SNCF on track for driverless high-speed trains by 2023

SNCF on track for driverless high-speed trains by 2023

NCF on track for driverless high-speed trains by 2023
Image Credit: Sese Ingolstadt [CC BY-SA 2.5 (http://creativecommons.org/licenses/by-sa/2.5)], via Wikimedia Commons

French national railway operator SNCF aims to have driverless high-speed trains running by 2023.

The company is working on a ‘train drone’ project, and is hoping to have a prototype train to test the transport of goods between Paris and the south east of France in 2019, according to a report from FranceTV.

The driverless train will look like a regular train, but will be equipped with external sensors that can anticipate the slightest obstacle on the track, and if necessary, automatically brake. However, it will likely be semi-autonomous – at first at least – with a train driver in the control station, to take control in the event of unforeseeable issues and emergency situations.

Having a driver or someone on board to look after the train at certain situations is not new: in London, the Docklands Light Railway (DLR) has run like this for years. However, Matthie Chabanel, of SNCF, suggested that it would be a ‘world’s first’, perhaps because it is a high-speed train that travels at almost 200mph, and because it is aiming to become fully autonomous in the years to come.

Chabanel likened the system SNCF that is working on to a plane’s auto-pilot system.

“On high-speed, we are aiming for automation in the sense of automatic steering as in an aircraft. In aircraft, you always have a driver, fortunately, but you also have an automatic steering system,” he said.

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The need for speed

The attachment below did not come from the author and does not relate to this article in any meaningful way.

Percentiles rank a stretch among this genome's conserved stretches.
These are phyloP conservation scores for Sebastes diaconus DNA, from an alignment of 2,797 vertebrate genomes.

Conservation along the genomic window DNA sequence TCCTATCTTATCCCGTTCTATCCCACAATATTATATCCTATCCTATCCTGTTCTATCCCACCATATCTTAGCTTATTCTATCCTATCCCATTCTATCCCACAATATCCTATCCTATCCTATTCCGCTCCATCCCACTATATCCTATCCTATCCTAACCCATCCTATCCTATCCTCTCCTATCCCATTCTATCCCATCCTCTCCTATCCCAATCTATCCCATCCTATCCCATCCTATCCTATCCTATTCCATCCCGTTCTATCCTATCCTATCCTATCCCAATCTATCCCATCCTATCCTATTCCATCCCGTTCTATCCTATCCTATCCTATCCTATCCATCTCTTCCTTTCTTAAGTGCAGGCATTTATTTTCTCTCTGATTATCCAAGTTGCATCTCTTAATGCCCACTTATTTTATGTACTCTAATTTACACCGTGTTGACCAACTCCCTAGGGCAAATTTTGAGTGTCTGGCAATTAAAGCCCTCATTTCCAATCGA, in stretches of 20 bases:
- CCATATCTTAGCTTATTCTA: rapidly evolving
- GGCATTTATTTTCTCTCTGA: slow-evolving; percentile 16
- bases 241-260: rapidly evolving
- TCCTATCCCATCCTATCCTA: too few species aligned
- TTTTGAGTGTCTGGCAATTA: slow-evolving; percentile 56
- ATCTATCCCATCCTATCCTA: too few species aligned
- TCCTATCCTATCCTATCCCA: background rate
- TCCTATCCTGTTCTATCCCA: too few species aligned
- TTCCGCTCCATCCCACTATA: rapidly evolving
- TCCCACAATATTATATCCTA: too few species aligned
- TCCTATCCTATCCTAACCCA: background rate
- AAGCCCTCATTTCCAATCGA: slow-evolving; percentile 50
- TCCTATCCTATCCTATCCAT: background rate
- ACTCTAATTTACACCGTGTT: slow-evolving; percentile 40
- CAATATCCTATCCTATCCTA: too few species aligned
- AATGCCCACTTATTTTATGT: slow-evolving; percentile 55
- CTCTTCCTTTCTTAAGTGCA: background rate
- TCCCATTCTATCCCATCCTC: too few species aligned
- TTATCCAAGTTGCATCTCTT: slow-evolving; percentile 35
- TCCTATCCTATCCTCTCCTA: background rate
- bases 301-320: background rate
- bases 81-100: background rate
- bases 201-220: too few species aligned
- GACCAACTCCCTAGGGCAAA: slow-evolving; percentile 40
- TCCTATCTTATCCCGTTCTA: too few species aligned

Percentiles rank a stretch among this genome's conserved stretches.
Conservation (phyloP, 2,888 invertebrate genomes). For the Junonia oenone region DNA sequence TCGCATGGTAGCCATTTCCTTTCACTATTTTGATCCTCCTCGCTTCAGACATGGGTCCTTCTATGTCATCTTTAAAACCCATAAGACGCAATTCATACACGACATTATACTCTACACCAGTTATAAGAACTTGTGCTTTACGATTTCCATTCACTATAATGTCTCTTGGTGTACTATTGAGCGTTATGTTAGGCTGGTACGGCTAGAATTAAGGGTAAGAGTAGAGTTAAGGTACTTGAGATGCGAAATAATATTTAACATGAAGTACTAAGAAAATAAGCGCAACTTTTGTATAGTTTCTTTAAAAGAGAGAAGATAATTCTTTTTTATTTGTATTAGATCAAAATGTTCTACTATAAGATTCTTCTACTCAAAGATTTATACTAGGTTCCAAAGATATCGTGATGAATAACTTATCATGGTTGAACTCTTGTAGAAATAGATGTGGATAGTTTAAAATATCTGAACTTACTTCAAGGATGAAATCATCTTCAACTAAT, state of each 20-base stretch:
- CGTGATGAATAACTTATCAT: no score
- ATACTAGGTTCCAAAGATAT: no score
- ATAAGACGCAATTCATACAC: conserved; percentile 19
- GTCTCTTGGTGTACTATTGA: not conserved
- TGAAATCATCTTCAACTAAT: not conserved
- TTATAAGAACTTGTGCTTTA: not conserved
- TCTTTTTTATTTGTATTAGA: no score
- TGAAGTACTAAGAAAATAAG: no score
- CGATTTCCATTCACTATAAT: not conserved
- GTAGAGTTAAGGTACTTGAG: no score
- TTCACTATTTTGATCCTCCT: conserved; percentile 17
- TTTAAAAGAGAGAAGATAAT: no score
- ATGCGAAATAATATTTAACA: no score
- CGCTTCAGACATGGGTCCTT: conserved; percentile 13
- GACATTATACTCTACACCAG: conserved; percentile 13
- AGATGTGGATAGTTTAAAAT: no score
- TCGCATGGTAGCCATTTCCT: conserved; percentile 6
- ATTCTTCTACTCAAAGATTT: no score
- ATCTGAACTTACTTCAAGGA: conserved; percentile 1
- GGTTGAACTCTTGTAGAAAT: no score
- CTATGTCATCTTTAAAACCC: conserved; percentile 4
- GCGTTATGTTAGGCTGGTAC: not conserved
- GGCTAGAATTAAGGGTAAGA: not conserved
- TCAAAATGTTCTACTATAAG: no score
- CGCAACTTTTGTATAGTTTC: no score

Rather than reducing headcount, the aim, according to SNCF, is to increase the speed and frequency of high-speed journeys. It believes that the automated system would increase the number of trips between Paris and Lyon, for example, by 25 percent.

Rob Bamforth, analyst at Quocirca, believes that while autonomous trains are technically feasible, the biggest hurdle is passenger acceptance.

“Is there a risk and even if this is only a perceived risk, are we willing to take it?” he asks.

“The greater the numbers of people travelling in one ‘vehicle’ and the greater the speeds, the greater the fear and risk of a bad accident,” he says.

However, Bamforth suggested that is the number of variables can be reduced, then the simpler it should be to keep these trains both autonomous and safe.

“The more things are monitored and checked [to ensure] that they fit within the expected norm, the more processes are confirmed with explicit actions, and the more the risk is reduced,” he states.

However, he doesn’t believe that computers will be necessary for every aspect of autonomous trains; engineers will be needed to decide how many parameters need to be used and checked to make the vehicle autonomous, as developing the right systems that take into account feedback loops, redundancies and fail-safes  involve substantial design skills.

“The engineering is evolving to make it feasible; the psychology and marketing needs to be there too, in order to make it acceptable,” he concluded.

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